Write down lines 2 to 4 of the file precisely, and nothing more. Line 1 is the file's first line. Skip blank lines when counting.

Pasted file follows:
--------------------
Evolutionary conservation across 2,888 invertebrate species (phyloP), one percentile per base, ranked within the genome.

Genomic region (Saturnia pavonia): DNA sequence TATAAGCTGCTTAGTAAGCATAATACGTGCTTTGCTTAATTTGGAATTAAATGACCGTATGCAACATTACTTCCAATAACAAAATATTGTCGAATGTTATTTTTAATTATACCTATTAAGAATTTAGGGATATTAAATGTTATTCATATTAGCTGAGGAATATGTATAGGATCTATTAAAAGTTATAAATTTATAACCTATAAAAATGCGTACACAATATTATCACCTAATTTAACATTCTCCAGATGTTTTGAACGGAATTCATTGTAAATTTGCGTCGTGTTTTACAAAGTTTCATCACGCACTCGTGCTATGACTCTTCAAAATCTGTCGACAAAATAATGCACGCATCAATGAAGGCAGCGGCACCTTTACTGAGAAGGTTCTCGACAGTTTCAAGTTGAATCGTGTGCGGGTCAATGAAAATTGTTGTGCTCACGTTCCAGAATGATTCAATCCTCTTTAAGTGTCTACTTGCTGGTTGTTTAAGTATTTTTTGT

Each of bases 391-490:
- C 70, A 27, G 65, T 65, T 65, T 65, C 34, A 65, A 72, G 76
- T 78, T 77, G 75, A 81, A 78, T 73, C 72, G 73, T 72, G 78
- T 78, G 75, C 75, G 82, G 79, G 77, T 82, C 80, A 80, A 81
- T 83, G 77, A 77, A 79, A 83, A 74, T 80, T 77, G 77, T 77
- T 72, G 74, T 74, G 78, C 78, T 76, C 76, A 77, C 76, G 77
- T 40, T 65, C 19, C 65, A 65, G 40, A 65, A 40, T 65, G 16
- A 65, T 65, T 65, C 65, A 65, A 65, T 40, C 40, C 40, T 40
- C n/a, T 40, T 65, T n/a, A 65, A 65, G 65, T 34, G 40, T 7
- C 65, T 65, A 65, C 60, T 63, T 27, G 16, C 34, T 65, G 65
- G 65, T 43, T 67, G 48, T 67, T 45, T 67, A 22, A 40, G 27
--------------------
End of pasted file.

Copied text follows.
Genomic region (Saturnia pavonia): DNA sequence TATAAGCTGCTTAGTAAGCATAATACGTGCTTTGCTTAATTTGGAATTAAATGACCGTATGCAACATTACTTCCAATAACAAAATATTGTCGAATGTTATTTTTAATTATACCTATTAAGAATTTAGGGATATTAAATGTTATTCATATTAGCTGAGGAATATGTATAGGATCTATTAAAAGTTATAAATTTATAACCTATAAAAATGCGTACACAATATTATCACCTAATTTAACATTCTCCAGATGTTTTGAACGGAATTCATTGTAAATTTGCGTCGTGTTTTACAAAGTTTCATCACGCACTCGTGCTATGACTCTTCAAAATCTGTCGACAAAATAATGCACGCATCAATGAAGGCAGCGGCACCTTTACTGAGAAGGTTCTCGACAGTTTCAAGTTGAATCGTGTGCGGGTCAATGAAAATTGTTGTGCTCACGTTCCAGAATGATTCAATCCTCTTTAAGTGTCTACTTGCTGGTTGTTTAAGTATTTTTTGT

Each of bases 391-490:
- C 70, A 27, G 65, T 65, T 65, T 65, C 34, A 65, A 72, G 76